Marzioli and I spoke first of his anthology: its origin, its compilation, finding a home for it in Journalstone, and its ultimate publication in January 2021. Then we discussed the Filipino influence present in one of its stories, Multo, which concerns a man reflecting on his childhood encounters with a multo (Tagalog, meaning ghost). It is a story that will linger with you after you finish it, because of its careful and engrossing prose which casts an ominous, yet somewhat nostalgic, tone over the characters. Multos, among other figures and creatures of Filipino folklore, are topics of interest to Marzioli, and he hopes to write more on them in the future.

We went on to discuss Marzioli’s writing style and how he balances the good with the bad, the light with the dark, and the horrific with the hopeful. Marzioli also offered advice for writers frozen in their creative tracks, as well as a book recommendation to take with you after the interview.

Overall, it was an intriguing conversation, one that we at THE DARK SIRE sincerely thank Samuel Marzioli for engaging in and encourage you, our readers, to watch it in full on the Dark Sire’s YouTube channel!

https://youtu.be/bL-kGX_WPLk

Writing Short Fiction Horror

So you’ve just put down THE DARK SIRE Issue 7, and you were enthralled by David Gibbs’ story Devil’s Acre or Kolby Diaz’s Rattling or one of the trilogy poems by S. M. Cook, and now you are inspired to write a horror story of your own.  Good for you.  TDS is behind you 100%.  It is our fervent hope that our stories not only entertain you but that they will also inspire you to try your creative hand.

But where do you begin?  Horror is a unique genre.  It is one that inspires intense feelings of fear, shock, or disgust.  But not everyone is afraid of the same thing, or shocked by the same thing, or feels disgust by the same thing.  In other words, it is not a genre that appeals to everyone.  However, that said, there are primal fears that are fundamental to the human animal, as a whole.  As a writer, you have to search yourself to discover what basic fears you and your contemporaries have and use those phobias as the basis for your horror story.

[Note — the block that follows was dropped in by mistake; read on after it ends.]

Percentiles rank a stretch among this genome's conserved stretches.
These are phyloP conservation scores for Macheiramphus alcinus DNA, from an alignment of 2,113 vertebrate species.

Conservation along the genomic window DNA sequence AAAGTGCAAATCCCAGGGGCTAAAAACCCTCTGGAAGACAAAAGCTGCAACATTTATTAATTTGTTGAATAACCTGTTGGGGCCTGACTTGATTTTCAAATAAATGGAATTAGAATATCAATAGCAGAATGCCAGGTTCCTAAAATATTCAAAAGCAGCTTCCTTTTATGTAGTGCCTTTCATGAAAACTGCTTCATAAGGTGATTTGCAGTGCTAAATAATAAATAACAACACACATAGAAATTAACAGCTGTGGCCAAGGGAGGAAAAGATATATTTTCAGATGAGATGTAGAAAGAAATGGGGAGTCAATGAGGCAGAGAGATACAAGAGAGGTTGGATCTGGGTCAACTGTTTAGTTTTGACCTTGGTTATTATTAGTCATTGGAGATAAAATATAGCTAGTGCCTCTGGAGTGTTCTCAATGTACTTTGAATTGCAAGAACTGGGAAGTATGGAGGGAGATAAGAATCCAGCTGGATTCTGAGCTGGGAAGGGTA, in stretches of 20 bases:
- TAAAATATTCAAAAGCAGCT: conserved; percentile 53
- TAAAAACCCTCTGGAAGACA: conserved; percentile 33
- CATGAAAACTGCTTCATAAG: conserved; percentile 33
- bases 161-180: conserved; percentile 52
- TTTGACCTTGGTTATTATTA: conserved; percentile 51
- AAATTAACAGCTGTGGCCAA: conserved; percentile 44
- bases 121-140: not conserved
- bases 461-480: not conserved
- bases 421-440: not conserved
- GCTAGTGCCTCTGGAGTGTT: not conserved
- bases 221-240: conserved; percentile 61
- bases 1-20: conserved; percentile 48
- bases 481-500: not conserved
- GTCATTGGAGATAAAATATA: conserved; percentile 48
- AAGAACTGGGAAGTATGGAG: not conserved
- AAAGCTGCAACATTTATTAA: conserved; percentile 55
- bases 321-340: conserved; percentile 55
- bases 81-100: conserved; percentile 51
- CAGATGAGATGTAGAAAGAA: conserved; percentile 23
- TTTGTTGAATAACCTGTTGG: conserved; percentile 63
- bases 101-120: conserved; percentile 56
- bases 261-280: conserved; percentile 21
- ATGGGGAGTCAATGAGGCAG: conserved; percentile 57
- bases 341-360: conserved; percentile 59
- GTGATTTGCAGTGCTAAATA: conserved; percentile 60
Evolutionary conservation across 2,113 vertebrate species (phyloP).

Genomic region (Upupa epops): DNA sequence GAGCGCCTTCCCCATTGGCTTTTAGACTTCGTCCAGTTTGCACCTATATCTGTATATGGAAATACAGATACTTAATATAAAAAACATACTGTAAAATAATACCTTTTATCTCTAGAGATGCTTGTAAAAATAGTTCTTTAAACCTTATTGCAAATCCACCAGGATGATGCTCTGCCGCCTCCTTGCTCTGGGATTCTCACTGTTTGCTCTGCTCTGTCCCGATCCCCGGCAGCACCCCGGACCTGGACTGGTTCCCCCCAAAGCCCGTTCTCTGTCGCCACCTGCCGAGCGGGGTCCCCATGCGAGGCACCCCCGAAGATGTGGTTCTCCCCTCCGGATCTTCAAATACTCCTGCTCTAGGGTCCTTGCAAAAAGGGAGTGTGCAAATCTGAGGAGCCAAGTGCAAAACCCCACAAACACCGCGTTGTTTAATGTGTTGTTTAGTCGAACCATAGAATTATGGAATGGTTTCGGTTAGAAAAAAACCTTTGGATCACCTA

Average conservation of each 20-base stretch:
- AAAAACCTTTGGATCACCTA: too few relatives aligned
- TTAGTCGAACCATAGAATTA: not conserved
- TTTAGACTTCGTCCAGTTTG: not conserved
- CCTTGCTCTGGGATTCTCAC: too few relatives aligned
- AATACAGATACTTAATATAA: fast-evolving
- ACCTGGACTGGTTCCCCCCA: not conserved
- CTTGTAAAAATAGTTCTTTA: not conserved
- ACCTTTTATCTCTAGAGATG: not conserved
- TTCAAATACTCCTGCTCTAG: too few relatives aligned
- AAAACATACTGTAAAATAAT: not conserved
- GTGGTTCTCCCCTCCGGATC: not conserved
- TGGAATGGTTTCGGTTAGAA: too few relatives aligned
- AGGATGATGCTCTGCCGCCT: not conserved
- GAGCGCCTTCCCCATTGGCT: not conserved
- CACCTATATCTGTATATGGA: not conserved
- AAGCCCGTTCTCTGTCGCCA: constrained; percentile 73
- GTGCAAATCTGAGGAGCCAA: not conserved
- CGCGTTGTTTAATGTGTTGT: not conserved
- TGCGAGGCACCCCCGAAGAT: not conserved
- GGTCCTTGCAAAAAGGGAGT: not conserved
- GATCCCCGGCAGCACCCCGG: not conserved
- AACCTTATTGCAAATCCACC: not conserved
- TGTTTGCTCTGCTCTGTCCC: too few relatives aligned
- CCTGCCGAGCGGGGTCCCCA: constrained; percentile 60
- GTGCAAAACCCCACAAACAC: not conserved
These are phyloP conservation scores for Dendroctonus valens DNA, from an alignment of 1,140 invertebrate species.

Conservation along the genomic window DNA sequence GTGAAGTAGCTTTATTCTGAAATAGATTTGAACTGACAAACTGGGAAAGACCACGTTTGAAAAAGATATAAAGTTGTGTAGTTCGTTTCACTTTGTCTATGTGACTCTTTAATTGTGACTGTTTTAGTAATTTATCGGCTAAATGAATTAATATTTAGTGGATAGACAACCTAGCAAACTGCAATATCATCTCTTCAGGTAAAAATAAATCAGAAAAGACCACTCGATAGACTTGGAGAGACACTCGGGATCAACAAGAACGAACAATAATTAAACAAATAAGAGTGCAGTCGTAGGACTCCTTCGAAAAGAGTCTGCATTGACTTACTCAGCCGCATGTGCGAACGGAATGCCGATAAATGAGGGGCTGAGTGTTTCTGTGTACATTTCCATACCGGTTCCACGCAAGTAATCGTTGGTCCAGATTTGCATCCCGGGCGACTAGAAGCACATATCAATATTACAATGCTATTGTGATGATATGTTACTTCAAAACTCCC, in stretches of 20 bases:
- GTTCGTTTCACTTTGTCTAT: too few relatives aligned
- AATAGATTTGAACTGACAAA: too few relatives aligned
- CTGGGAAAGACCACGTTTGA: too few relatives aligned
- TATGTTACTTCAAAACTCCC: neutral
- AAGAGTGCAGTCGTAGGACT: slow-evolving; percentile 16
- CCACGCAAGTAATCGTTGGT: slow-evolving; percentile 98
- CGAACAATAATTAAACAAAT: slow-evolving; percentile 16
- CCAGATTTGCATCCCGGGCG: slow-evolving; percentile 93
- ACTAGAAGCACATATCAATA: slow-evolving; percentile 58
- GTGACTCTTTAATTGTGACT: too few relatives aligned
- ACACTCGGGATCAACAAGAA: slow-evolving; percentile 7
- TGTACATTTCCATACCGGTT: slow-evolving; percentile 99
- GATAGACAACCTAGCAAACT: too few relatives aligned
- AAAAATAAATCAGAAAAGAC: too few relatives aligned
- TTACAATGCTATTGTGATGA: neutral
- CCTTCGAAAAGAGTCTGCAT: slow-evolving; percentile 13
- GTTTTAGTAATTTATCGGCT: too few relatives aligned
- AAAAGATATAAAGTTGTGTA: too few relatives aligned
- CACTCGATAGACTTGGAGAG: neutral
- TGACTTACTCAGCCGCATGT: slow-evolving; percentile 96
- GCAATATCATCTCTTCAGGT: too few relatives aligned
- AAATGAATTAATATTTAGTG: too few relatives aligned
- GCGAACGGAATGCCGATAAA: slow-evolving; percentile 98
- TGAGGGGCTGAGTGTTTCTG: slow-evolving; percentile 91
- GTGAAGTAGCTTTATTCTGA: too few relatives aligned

Take Edgar Allen Poe, for example.  Written over a century ago, his stories retain their power to haunt us because he played on the fundamental fear of people not being what they seem.  Shirley Jackson, in The Haunting of Hill House, builds on Poe’s fear about people not being what they seem by adding a house that seems to have a malevolent intent for those lured inside it.  In Pet Sematary, Stephen King capitalizes on the simple concept of a place where buried things come back to life… sort of.  In Something Wicked This Way Comes, Ray Bradbury rides the carousel of peoples’ fear of losing the natural order of their lives.

Written in different centuries by authors who were incredibly different from each other, these stories all have several things in common that make them great horror stories:  They all have innocent characters with whom the readers can identify while operating on the premise that bad things happen to good people.  Each story preys on what the author feels to be their readers’ common phobias.  There is something sinister about each fear, and those authors take full advantage of that.

Steps to writing a good horror short story:

1.  When writing horror, first start with setting, taking specific care to create a solid, believable location. Ernest Hemingway once said that if an author can get his readers to believe in the place in which the story occurs, they will then believe everything that happens in that location.  This is completely true with horror.  Location, location, location. Sell the location to your readers and they will shiver at whatever terror you unveil, be it psychological fear, gross-out horror, or bone-chilling dread. Establishing the location at the beginning is key, of course, but does not mean just stating the location (e.g., New York City; Hyde Park, 1969; a dark basement). More importantly, use descriptive language to paint a picture for the mind’s eye of the reader. Just enough information will let the reader create a vivid image of the location on their own. Guide your reader through well-crafted suggestions (i.e., smell of flowers, a chill of wet dirt pressing down… could all indicate being buried alive when crafted correctly). Location can be sprinkled in throughout the story with location markers such as these that enhance the story’s premise. Location, then, becomes an integral part of the story and thus works with the unfolding of the narrative. When your readers feel like they are inside the setting and experience the location for themselves, they will feel the terror first-hand.